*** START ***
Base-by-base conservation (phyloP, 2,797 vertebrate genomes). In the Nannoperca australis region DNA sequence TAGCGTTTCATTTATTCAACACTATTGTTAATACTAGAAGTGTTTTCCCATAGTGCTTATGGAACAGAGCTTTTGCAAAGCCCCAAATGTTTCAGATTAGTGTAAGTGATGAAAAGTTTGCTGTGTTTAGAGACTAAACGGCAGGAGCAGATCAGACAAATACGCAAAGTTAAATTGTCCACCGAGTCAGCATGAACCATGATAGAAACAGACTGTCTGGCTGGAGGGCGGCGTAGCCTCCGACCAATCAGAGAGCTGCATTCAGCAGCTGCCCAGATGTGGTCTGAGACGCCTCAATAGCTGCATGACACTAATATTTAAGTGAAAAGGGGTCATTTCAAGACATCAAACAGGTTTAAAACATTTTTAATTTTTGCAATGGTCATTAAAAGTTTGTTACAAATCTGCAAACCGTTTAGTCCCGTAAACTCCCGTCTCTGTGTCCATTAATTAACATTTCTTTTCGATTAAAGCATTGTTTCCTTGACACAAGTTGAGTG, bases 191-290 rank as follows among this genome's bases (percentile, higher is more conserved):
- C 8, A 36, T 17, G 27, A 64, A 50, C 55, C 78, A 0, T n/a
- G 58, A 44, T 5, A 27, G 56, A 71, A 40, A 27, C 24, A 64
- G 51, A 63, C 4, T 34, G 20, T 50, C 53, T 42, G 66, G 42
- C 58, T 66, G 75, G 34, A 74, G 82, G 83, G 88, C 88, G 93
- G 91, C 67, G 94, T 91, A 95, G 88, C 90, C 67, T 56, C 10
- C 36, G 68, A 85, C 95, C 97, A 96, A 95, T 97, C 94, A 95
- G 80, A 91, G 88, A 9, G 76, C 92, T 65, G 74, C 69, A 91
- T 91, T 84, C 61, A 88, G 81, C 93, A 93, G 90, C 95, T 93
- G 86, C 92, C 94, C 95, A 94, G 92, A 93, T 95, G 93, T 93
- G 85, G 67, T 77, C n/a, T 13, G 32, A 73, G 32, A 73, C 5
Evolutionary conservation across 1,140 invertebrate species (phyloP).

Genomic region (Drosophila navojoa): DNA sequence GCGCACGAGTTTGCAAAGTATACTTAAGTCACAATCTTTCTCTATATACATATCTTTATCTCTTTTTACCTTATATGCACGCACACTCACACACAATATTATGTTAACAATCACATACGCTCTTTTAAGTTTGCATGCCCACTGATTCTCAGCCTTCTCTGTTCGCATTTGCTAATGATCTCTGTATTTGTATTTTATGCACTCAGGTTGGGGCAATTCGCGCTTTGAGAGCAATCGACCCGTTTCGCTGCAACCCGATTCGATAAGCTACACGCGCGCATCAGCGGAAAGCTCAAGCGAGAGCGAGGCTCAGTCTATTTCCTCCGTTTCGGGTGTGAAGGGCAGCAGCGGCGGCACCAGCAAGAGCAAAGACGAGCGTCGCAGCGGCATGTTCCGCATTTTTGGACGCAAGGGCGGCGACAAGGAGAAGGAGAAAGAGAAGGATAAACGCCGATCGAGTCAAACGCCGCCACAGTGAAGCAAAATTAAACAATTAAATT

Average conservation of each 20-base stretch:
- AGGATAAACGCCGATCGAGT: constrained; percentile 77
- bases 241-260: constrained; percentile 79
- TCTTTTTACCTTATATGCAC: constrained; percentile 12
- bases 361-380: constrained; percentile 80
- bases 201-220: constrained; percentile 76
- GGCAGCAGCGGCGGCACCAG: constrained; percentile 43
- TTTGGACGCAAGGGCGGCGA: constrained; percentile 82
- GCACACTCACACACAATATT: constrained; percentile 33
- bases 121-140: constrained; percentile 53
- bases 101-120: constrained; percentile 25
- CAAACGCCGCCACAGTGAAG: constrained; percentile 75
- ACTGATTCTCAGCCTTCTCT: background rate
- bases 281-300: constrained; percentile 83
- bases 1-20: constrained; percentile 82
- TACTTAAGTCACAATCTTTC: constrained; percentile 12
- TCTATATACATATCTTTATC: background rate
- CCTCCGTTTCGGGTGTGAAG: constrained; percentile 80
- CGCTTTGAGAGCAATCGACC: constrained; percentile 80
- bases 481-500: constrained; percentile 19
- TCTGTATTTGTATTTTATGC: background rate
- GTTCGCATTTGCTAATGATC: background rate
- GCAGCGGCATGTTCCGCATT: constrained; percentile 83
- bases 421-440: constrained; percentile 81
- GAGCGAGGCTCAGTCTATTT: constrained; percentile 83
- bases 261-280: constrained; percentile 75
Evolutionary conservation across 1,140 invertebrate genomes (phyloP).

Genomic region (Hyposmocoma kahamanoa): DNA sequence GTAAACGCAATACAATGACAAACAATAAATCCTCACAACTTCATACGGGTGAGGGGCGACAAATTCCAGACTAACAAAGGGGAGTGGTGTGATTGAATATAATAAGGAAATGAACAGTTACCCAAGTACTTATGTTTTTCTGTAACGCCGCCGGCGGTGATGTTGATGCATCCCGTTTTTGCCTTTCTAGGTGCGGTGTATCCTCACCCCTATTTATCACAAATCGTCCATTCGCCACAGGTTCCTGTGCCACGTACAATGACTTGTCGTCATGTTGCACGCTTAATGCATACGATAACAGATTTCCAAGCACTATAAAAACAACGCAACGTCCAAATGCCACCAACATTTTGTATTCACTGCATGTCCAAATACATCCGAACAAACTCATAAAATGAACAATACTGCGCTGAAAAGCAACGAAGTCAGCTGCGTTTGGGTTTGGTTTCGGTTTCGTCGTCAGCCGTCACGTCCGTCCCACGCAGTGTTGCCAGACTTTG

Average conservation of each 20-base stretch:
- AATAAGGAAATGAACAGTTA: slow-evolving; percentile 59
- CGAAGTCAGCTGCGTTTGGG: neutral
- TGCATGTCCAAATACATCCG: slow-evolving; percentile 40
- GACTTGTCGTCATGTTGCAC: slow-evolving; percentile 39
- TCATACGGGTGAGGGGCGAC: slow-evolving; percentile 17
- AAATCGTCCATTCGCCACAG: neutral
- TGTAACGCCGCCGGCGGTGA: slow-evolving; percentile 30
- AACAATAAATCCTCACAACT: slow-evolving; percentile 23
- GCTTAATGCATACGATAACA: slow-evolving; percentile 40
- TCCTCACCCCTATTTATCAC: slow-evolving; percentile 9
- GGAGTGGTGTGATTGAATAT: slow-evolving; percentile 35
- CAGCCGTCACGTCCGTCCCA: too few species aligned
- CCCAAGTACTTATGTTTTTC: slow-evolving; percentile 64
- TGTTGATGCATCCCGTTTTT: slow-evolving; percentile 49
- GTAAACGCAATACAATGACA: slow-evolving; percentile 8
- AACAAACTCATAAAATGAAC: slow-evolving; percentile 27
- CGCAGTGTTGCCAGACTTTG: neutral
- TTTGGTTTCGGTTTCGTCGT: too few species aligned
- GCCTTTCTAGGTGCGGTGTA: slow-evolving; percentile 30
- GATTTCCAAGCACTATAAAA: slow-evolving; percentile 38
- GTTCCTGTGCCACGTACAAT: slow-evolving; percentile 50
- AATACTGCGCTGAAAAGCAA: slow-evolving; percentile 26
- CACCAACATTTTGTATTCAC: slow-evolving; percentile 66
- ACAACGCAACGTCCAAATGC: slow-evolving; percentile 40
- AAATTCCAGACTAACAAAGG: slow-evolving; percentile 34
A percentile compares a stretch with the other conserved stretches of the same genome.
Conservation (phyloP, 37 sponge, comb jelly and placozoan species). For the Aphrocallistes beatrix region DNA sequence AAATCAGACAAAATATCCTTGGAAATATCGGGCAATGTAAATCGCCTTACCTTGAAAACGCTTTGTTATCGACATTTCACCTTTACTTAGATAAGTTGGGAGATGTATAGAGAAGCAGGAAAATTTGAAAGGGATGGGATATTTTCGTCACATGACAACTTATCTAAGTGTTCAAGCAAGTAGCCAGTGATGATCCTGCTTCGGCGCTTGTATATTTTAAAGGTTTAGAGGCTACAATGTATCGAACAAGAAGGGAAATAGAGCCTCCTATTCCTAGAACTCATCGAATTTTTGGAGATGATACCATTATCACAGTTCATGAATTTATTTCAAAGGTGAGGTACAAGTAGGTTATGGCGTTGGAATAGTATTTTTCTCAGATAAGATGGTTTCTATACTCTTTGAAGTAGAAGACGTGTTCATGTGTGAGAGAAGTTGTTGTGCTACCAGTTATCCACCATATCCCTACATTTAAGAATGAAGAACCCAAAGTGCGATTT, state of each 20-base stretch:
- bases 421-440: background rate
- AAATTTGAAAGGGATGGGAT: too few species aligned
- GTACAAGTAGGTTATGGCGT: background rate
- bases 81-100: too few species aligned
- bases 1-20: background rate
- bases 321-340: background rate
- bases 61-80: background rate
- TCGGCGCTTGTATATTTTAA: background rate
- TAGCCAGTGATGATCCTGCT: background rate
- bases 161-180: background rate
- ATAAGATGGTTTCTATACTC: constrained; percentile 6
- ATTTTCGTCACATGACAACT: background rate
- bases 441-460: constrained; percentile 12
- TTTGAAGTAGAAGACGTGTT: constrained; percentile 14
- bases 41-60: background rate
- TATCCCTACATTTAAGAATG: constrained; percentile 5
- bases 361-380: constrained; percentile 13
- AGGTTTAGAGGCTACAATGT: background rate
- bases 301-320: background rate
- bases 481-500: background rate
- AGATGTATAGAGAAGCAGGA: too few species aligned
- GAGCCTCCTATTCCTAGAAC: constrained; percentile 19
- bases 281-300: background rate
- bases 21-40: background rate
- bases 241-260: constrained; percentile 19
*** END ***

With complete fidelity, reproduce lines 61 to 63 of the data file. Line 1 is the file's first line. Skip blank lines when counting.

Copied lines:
- GCCTTTCTAGGTGCGGTGTA: slow-evolving; percentile 30
- GATTTCCAAGCACTATAAAA: slow-evolving; percentile 38
- GTTCCTGTGCCACGTACAAT: slow-evolving; percentile 50